We put warning labels on all sorts of things.
I read fan fiction with some regularity, and it has been customary for some time at most places where one can post such stuff for the authors to include “trigger warnings.” Trigger warnings didn’t start on fan fiction sites, they were first used on forums where people discussed topics such as rape, rape prevention, domestic abuse, and so forth. The original intent was to alert people who suffer from psychological trauma that the story or commentary they were about to read contained intense and graphic description of one or more common areas of trauma. Psychologist refer to events that cause a person to relive a traumatic event a “trauma trigger.”
Now, one can understand that in a discussion dedicated to a topic such as domestic abuse, that from time to time descriptions of specific cases of abuse might come up. One can also understand that among the people who might be reading content on such a site will be people who have suffered actual domestic abuse, and they are seeking information, or recommendations, or just commiseration. So the original notion of “trigger warnings” in those sorts of places makes perfect sense.
One can also understand that in a fiction-publishing setting sometimes people will write stories which include the bad guys doing bad things to the hero, or to innocent bystanders who will need to be rescued by the hero. So if one is familiar with the notion of trigger warnings, it is understandable that one might decide such warnings are warranted on some stories.
But when you see a 700-ish word story sporting three dozen trigger warnings, one suspects that perhaps someone has lost sight of the purpose. I’m sorry, there is simply no way that in 700 words you can graphically describe that many different potentially traumatic events.
The problem is two-fold. People are worried that they’ll forget to warn someone about something, and someone will be traumatized, so they figure it’s better to be safe than sorry. On the other hand, a lot of people who don’t suffer from psychological trauma get all upset if they accidentally read something which is merely distasteful to them.
Now, I understand that people have a right to not look at anything they want. I have certainly gone on a rant or two about certain themes and topics in certain works of fiction. When I run into those topics, I may get angry or disgusted. I may literally throw the book across the room. But I do not have an actual panic attack. I do not relive an actual traumatic event.
I simply stop reading the stupid book.
That sentence right there is a great example of this phenomenon. There are people putting trigger warnings on stories merely because one character calls another “stupid” once. There are people who insist that trigger warnings are needed for one character calling another stupid once. There are people who insist that the word “stupid” is completely unacceptable in any civilized conversation—as unacceptable as reaching across the table and stabbing someone in the eye.
That is unintelligent, foolish, and utterly lacking in any understanding or sense of perspective.
In other words, that is a stupid.
Yes, it is extremely rude to call another person stupid. It is also true that one could write a scene where one character heaps a lot of abuse, including using the word stupid, on another character that could be intense enough to trigger a traumatic memory for a reader who survived an extended period of verbal and emotional abuse at some point in their past.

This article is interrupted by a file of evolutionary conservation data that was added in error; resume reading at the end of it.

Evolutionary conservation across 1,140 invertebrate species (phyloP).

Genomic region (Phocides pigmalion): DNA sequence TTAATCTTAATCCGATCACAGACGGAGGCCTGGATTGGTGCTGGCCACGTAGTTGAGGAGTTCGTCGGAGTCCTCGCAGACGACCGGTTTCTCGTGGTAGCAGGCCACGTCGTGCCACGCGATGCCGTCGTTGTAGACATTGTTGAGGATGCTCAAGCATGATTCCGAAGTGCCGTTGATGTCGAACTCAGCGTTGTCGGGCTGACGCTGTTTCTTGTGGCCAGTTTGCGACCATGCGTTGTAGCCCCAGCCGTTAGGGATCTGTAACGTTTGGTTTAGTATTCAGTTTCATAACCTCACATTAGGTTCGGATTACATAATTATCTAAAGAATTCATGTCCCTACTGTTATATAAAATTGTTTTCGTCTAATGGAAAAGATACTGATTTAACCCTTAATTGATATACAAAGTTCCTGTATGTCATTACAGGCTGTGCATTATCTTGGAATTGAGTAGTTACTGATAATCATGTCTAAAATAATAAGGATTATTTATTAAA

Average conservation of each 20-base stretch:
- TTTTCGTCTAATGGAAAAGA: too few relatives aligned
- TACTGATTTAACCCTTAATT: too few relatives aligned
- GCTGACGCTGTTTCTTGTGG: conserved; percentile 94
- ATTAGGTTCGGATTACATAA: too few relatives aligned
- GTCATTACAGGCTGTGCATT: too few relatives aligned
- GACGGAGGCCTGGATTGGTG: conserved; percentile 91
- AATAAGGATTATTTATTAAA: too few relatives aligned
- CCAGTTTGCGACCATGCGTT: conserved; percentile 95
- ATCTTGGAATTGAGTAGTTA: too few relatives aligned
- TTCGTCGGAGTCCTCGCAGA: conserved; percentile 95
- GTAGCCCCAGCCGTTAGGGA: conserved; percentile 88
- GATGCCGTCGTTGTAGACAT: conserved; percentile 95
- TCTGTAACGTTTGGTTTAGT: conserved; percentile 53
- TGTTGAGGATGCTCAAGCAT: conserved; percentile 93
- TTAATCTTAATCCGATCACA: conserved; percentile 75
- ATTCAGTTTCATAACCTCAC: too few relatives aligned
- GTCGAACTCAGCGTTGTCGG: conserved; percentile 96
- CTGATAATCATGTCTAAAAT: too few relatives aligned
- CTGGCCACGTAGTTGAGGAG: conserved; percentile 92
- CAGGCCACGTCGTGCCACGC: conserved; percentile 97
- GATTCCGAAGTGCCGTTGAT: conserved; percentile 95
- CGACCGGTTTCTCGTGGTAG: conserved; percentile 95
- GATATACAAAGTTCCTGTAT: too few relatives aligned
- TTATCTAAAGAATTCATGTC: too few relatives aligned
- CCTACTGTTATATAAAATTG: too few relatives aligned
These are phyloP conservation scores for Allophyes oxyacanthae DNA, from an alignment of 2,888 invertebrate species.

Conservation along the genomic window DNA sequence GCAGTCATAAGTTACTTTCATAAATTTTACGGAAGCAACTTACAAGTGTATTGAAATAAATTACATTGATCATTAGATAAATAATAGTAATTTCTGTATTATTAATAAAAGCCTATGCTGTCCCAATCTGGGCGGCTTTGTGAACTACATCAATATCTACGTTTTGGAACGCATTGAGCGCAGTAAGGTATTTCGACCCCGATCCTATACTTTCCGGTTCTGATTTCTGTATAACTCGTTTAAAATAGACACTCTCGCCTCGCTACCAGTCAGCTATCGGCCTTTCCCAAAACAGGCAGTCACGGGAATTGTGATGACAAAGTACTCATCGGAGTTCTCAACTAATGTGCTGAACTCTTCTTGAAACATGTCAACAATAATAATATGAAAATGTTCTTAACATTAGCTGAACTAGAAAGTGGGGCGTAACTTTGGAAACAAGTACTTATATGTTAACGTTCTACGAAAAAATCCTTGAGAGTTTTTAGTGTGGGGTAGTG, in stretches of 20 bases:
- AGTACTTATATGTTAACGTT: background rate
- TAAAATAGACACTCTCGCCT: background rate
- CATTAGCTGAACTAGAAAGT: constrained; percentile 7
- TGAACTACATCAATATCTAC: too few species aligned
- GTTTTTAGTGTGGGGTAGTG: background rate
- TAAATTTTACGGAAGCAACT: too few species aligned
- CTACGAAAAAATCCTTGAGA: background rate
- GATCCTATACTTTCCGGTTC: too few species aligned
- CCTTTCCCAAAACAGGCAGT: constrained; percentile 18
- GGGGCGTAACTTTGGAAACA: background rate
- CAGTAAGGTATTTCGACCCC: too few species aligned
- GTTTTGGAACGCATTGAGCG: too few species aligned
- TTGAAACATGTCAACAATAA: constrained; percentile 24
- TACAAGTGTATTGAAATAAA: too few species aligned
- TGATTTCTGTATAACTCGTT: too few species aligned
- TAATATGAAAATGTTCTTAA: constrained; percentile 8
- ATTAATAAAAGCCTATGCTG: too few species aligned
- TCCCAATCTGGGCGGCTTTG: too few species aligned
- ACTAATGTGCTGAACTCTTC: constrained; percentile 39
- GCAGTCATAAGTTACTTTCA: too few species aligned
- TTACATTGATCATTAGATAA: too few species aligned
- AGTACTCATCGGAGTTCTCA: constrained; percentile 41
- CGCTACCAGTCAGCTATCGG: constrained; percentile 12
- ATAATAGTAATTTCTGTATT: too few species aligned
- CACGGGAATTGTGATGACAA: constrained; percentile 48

But if the word pops up in the dialog of a scene depicting two characters engaging in verbal banter, that story doesn’t deserve a trigger warning. What makes the other scene a trigger is not merely the inclusion of the word “stupid,” but the intensity of the entire abusive behavior of the character.
Getting back to a person’s right not to read something: such a right does not entitle you to a guarantee that you will never inadvertently see, read, or hear things that you find distasteful. You are not entitled to a world in which you only see what you want. Your fellow humans are not obligated to contort their own lives, words, or artistic expressions in such a way that your delicate sensibilities can never possibly be violated.
Courtesy dictates that we observe the niceties and comport ourselves in public and social situations in a manner that won’t cause harm or humiliation. But the obligation is to refrain from behavior and speech which could reasonably be expected to cause someone pain or embarrassment. Describing an autopsy at the dinner table can reasonably be expected to cause some people to feel nauseated, so it would be rude to do it. Telling that story of the drunken, debauched weekend you and some buddies had in college during the best man’s toast for one of those buddies, in front of parents and families of both the bride and groom, can reasonably be expected to cause embarrassment and perhaps instigate an argument between the couple-to-be, so it would be both rude and stupid to do it.
But mentioning that you are really sad that Dry Soda has discontinued their kumquat-flavored soda* in the presence of a friend of a friend who years ago had a beloved aunt die in a tragic kumquat-related accident, and mention of the fruit always makes the person break down into sobbing? It’s not at all reasonable for you to anticipate that, so you are not rude or insensitive for doing it.
And, let’s be real, here. Even if we accepted the notion that it’s reasonable to warn about a single instance of a single word, how could you possible do that? “Warning, mentions kumquats?” The warning itself would be the trigger!
* Seriously! I like the Blood Orange flavor which they brought out to replace it, but I really do miss the Kumquat Soda.